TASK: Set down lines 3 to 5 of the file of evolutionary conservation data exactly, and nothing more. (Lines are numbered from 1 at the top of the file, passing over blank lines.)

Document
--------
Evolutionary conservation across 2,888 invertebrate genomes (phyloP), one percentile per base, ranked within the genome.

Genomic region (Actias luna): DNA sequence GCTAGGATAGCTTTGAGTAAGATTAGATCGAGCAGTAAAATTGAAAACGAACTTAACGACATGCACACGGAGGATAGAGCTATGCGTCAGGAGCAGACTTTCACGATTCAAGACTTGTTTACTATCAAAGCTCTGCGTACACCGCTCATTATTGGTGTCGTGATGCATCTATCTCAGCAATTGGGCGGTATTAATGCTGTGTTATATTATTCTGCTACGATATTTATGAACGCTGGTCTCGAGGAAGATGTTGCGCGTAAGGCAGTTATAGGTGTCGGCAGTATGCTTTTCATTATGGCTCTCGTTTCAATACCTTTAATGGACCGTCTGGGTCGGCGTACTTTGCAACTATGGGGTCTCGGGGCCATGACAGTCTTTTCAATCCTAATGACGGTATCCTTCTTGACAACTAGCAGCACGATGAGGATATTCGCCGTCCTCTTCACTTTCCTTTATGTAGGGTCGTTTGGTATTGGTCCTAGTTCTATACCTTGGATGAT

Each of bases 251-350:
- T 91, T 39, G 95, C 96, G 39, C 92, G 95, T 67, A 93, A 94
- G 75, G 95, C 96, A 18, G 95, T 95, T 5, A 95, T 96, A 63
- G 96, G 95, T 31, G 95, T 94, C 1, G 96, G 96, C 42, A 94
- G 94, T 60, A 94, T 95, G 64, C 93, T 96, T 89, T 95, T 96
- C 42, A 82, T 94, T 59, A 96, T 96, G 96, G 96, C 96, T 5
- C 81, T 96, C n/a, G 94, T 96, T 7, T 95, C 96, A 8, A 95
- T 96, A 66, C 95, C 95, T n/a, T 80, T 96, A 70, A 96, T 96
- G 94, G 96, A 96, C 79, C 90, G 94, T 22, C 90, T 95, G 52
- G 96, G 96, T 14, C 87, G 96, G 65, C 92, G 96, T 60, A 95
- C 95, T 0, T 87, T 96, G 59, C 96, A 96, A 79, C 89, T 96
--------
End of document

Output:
Each of bases 251-350:
- T 91, T 39, G 95, C 96, G 39, C 92, G 95, T 67, A 93, A 94
- G 75, G 95, C 96, A 18, G 95, T 95, T 5, A 95, T 96, A 63